Tiber island looking towards Fatebenefratelli Hospital. https://www.flickr.com/photos/pamontgo/35504335314
Tiber Island (Isola Tiberina) sits in the southern bend of the Tiber River in Rome. It is small, measuring at around 270 meters by 67 meters, but what it lacks in size it makes up for in uniqueness. Like most of Rome, it has an enduring and diverse history. The island has been connected to the rest of Rome by two bridges, Ponte Fabricio and Ponte Cestio, since antiquity. Because of this, its Latin name was Insula Inter-Duos-Pontes (the island between two bridges).
Rome’s Legendary Beginnings
Like all good origin stories, this one starts with a legend, or, two versions of the same legend! Before the Roman Republic was formed, Rome was ruled by kings. The last king of Rome, Tarquinius Superbus was a particularly nasty character. He ascended to the throne only after assassinating his predecessor, Servius Tullius, and then brutally murdering his wife and her elder brother. His treatment of his people was not much better, and the Romans grew unsettled and angry under his rule. Eventually they overthrew and killed the tyrant king in 510 BC and threw his body into the Tiber River. The first version of the legend states that his body fell to the bottom of the river and dirt and silt gradually accumulated around it to form Tiber Island. The second version says that the angered Romans stole all the wheat and grain belonging to their king and threw it into the Tiber River with his body where it eventually formed the foundation of the island.
An Island of Healing and Medicine
Statue of the Greek God, Aesculapius
The island has always had a strong connection to the art of healing. In 293 BC there was a terrible plague in Rome and the Roman Senate consulted the Sibyl (an ancient oracle) for help. The Sibyl suggested they build a temple to honor the Greek God of medicine and healing, Aesculapius. A delegation set off on a journey by ship to Epidauros (an Ancient Greek city) to bring back a statue of the deity. They took a snake with them for good luck and legend says that on their return, the snake slithered off the ship and onto Tiber Island. The Romans took this as a sign that Aesculapius wanted his temple built on the island. A more likely reason for the island to house the temple was because it was isolated from the rest of Rome and this very isolation would protect those on the island from infection.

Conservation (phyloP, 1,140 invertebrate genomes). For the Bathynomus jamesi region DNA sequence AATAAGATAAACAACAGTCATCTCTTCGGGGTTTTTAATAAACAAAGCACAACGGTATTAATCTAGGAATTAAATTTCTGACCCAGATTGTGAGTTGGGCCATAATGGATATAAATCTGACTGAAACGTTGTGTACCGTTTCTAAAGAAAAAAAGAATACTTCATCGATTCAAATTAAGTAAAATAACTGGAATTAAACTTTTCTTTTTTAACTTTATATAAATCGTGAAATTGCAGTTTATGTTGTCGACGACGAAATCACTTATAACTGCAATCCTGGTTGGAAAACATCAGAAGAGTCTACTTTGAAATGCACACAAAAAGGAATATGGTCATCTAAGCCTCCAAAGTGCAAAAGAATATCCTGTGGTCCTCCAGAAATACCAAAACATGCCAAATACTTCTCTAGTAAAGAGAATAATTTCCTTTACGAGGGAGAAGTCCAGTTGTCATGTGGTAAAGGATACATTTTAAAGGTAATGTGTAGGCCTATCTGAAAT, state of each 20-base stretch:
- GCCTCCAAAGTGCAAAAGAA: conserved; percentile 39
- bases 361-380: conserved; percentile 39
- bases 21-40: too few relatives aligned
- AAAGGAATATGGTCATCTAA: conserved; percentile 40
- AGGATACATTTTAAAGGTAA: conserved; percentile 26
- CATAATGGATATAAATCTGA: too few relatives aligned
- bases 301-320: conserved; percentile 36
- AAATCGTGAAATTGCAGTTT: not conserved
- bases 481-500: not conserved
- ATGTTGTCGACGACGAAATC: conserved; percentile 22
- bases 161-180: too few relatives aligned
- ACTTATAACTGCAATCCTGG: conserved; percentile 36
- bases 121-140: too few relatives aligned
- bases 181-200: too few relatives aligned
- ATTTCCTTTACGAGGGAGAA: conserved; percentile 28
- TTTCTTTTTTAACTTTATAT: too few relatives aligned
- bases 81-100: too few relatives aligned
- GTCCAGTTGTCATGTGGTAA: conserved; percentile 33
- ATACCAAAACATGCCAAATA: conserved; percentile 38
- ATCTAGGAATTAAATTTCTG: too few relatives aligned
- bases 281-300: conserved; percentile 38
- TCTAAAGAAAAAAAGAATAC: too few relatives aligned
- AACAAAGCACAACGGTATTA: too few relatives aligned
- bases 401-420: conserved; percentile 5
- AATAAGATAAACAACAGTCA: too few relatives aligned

Fatebenefratelli Hospital. https://www.flickr.com/photos/friarsbalsam/5855852638
The temple has long been destroyed, and in 998 AD Basilica San Bartolomeo was built over its ruins to honor the martyr Adalbert of Prague. The connection to healing, however, has not been lost. In 1584, Fatebenefratelli Hospital was built on the island and is still operational today.
Not the Ship Shape
The back of the island, resembling the stern of a ship. https://www.flickr.com/photos/70125105@N06/32229380720
You might have noticed that the shape of the island somewhat resembles a ship. The shape, though naturally occurring, was enhanced by the Ancient Romans to honor the journey to Epidauros. Travertine was added to the banks of the island to resemble a ship’s stern and prow, travertine walls were put around the island, an obelisk was erected in the middle to act as the ship’s mast and the temple of Aesculapius resembled a steering hut. Though the walls, the obelisk and the temple no longer exist, the travertine on the banks does and the shape is still visible.
Summertime Vibes on the Tiber
Film Festival, Tiber Island. https://www.isoladelcinema.com/
Every summer the island comes alive, with many Roman restaurants and bars opening up temporary locations on the island to take advantage of the warm weather. There is also the popular annual summer film festival that shows Italian and international films and attracts quite a crowd.
Bus 170/H from Roma Termini
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